Atrial fibrillation (commonly called AFib or AF) is an arrhythmia, which means the heart beats in an irregular way, either too fast or too slow.
In a healthy heart, an electrical pulse starts in a group of cells, then travels down the heart, first to the two upper chambers (the atria) and then to the lower chambers (the ventricles). With AFib, that electrical signal goes haywire, causing the atria to expand and contract irregularly.
In this case, the electrical signals fire off too fast for the atria contract and squeeze all the blood down to the ventricles. This causes blood to be left behind and pool in the atria. Whenever blood pools, it has a risk of clotting (red blood cells sticking together). If a blood clot forms in the atria and then leaves the heart, there’s a risk of the clot blocking blood flow to the brain—that’s a stroke.
Even though at least 2.7 million Americans are living with AFib, many of them don’t even know they have it because it often doesn’t cause symptoms. Untreated AFib means double the risk of deaths related to the heart, and a five times greater risk for stroke.
September is Atrial Fibrillation Awareness Month. Awareness is important in order to understand this condition, because the people do not know they have AFib are not getting the treatment they need.
While some people with AFib don’t have symptoms and don’t even know they have the condition, others may experience one or more of these symptoms:
- Rapid and/or irregular heartbeat
- Heart palpitations (fluttering or pounding feeling)
- Extreme of extreme fatigue
- Fatigue when exercising
- Faint feeling
- Shortness of breath
- Chest pain or pressure (seek emergency medical assistance for chest pain)
AFib Causes and Risk Factors
- Advanced age (over age 60)
- High blood pressure
- Prior heart attacks or other heart conditions (such as heart failure or heart valve disease)
- Heart conditions you were born with
- Previous heart surgery
- Sleep apnea
- Thyroid disease (hyperthyroidism)
- Heavy alcohol use
- Chronic kidney or chronic lung disease
- Serious illness or infection
- Stress due to surgery or other illness, such as pneumonia
- Viral infections
- Family history
AFib can be discovered by a doctor. This includes your general healthcare provider, but also a specialist such as a cardiologist. This can happen when the doctor checks your heart by taking your pulse to feel your heartbeat or listens to your heart with a stethoscope.
The doctor will also listen to your lungs and check for signs of any heart valve or muscle problems. Your medical history can also reveal to your doctor if you have any related signs or conditions that cause AFib, such as hyperthyroidism (an overactive thyroid).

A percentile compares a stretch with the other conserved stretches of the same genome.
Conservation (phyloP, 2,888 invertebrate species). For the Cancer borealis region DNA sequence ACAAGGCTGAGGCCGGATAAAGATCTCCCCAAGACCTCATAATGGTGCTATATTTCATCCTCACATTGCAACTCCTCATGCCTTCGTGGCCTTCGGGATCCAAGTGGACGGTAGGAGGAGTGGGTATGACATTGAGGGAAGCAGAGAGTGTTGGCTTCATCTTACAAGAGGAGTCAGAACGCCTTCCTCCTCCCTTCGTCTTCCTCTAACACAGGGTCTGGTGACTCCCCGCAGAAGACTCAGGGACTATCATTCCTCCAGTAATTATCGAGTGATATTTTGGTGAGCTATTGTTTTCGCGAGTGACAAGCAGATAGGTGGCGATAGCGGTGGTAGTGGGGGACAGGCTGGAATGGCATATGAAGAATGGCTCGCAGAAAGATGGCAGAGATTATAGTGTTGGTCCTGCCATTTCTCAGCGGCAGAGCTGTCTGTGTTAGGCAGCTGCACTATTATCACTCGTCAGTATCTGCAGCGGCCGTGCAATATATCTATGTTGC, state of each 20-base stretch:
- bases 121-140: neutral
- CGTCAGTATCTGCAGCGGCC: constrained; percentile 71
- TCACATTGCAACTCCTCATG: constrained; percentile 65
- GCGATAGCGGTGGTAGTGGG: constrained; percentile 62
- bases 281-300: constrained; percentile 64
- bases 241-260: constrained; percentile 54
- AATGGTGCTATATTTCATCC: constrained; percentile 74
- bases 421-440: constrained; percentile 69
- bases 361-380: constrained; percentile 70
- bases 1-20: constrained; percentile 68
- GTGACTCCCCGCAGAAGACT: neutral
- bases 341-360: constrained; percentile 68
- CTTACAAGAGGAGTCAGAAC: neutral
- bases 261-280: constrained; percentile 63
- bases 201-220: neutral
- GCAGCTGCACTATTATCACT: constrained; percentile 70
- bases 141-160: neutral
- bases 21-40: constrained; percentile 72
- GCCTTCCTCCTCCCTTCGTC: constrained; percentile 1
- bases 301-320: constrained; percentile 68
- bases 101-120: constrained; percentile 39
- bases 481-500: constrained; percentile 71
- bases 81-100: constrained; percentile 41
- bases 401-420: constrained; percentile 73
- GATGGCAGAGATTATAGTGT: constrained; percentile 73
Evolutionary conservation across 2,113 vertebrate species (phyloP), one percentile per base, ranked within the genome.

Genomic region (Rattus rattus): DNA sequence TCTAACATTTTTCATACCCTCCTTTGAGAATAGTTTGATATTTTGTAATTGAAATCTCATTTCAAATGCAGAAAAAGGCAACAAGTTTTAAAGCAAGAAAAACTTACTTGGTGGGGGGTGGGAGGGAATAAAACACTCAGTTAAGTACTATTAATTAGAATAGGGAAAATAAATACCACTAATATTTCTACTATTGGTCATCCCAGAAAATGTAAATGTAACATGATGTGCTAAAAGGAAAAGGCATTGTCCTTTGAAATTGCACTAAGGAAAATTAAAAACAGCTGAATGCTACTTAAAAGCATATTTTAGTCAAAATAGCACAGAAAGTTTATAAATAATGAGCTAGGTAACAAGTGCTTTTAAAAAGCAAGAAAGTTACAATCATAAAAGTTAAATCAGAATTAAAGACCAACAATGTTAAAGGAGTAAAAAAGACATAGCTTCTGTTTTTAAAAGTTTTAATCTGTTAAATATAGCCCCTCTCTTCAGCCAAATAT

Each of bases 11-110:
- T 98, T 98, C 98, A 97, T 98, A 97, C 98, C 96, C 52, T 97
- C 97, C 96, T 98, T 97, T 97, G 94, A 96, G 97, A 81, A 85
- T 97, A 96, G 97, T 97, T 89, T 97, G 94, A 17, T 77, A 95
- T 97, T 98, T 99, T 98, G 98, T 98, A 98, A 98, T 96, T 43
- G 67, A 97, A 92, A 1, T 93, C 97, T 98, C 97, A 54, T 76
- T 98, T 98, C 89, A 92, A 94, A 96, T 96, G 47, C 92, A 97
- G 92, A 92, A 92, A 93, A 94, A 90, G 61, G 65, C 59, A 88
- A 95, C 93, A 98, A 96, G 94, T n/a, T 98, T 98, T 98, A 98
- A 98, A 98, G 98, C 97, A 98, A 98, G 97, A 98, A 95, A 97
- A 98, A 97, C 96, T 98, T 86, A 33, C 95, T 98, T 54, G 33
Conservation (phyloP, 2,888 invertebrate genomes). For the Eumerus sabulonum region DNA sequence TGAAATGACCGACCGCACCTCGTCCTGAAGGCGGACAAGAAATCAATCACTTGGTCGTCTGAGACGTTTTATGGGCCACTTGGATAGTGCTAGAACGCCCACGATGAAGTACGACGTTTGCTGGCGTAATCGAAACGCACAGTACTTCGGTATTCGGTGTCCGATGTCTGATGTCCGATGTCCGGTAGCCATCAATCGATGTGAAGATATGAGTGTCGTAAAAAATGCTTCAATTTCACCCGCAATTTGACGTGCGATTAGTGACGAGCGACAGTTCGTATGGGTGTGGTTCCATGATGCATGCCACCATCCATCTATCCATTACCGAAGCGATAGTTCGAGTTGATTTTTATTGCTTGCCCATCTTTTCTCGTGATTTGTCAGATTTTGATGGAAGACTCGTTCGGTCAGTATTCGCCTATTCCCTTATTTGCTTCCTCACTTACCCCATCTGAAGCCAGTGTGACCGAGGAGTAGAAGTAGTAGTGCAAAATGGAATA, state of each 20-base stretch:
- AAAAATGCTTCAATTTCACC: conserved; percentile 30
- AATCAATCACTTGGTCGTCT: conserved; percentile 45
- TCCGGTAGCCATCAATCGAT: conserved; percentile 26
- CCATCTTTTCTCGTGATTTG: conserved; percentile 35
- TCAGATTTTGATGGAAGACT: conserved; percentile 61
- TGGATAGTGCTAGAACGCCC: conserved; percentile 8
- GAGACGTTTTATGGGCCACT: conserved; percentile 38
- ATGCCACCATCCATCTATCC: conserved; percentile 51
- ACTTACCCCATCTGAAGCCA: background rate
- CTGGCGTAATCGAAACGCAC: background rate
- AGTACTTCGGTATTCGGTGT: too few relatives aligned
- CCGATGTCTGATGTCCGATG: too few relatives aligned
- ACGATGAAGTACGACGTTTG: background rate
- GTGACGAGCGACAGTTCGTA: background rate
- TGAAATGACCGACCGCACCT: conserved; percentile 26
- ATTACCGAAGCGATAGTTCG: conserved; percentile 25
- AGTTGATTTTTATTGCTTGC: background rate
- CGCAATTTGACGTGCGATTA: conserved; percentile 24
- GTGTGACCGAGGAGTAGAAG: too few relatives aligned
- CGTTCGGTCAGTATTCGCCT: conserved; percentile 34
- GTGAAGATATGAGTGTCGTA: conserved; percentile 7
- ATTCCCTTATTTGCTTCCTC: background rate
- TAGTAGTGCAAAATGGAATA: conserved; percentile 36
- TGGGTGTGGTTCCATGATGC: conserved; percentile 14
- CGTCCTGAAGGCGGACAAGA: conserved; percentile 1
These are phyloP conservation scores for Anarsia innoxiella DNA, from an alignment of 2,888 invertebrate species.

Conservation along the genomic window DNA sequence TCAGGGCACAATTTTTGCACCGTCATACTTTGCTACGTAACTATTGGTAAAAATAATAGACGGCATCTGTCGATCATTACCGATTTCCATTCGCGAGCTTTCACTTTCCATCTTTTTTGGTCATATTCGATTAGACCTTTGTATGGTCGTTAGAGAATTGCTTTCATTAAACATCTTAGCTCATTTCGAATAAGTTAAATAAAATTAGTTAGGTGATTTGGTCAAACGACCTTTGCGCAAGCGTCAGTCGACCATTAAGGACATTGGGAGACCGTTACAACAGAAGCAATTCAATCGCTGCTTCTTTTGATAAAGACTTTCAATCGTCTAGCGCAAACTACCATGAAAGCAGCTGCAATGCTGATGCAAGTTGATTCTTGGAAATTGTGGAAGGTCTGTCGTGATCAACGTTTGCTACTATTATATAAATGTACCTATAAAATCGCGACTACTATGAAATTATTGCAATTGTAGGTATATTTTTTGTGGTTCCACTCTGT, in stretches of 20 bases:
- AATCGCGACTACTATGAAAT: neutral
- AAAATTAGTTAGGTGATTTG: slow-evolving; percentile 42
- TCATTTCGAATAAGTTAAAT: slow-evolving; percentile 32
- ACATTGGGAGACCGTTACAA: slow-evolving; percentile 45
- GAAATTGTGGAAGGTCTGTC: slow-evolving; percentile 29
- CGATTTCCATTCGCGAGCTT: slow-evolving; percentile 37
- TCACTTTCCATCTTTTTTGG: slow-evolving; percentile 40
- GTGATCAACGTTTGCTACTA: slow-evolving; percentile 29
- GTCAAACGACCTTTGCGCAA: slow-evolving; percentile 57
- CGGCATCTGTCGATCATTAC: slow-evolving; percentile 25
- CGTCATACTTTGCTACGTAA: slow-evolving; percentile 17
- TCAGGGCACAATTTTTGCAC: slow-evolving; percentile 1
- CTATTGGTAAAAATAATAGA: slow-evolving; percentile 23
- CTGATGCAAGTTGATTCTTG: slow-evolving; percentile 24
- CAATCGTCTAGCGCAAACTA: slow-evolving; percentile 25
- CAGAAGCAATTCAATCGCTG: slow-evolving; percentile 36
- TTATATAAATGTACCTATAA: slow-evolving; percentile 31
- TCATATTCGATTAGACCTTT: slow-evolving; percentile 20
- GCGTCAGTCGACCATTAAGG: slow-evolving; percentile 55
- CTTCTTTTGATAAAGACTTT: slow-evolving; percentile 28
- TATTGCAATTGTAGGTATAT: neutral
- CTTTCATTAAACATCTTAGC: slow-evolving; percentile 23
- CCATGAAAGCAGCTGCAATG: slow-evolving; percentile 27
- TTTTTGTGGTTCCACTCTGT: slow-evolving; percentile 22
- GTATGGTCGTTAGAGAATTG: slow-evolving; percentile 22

There are also a number of tests your doctor may order to diagnose the condition. These include:
- Electrocardiogram (ECG or EKG).This is the main test to diagnose AFib. It uses small sensors attached to the chest and arms to record electrical signals as they travel through the heart. It takes only a minute or two, and it is painless.
- A Holter monitor. This is a small (size of a phone) device that records your heart activity like an EKG. It has small electrodes attached to your skin and you carry around the device with you for 24 to 48 hours.
- Event monitor. This is an EKG to carry with you for a few weeks to a few months. It can record anything unusual with your heart, and you also push a button when you feel a fast heart rate, and that information is recorded so your doctor can check your heart rhythm when you have your symptoms.
- Stress test. This test is done during walking or exercising while hooked up to an EKG. It tests heart rate and blood pressure when your heart is put under stress to see how the heart responds to working hard and beating fast.
- Blood tests. Testing your blood can help the doctor to see if there are any other things that could contribute to AFib, such as thyroid or kidney problems, infection or signs of a heart attack.
The seriousness of the AFib, how long you’ve had it and any other conditions you have will determine the best treatment options for you.
There are different types of medications that can help with AFib. These include:
- Beta blocker. Slows the heart rate and lowers the blood pressure.
- Calcium channel blockers. Relaxes the blood vessels.
- Antiarrhythmic. Helps control irregular heartbeat.
- Blood thinner. Thins the blood to prevent blood clots or help dissolve blood clots that already exist.
If medications don’t work, or your condition is serious for other reasons, there are several surgeries for AFib:
- Electrical cardioversion. A painless procedure to shock the heart and get it to a normal beat.
- Catheter ablation. Destroying the cells that cause abnormal heart rhythm with heat or cold.
- Pacemaker. An electronic device placed in the chest to regulate the heartbeat.
- Maze procedure. A type of open-heart surgery to stop AFib by preventing abnormal electrical patterns.
Help Prevent AFib with Lifestyle
Even though white people are more likely than black people to have AFib, at least one study shows that African Americans have double the risk of heart disease than Caucasians. While the researchers say there needs to be more studies as to why this is true, a focus on prevention and treatment of AFib are key.
Here are some lifestyle things you can do to help prevent AFib as well as other health problems:
- Get high blood pressure under control.
- Eat a diet healthy for the heart.
- Do regular physical activity.
- Don’t smoke.
- Don’t consume too much alcohol or caffeine.
- Get to and maintain a healthy weight.
- Control cholesterol.
- Lower stress and anxiety.
If you’re worried about your heart, please be sure to schedule an appointment with your Primary Care Provider or a specialty provider.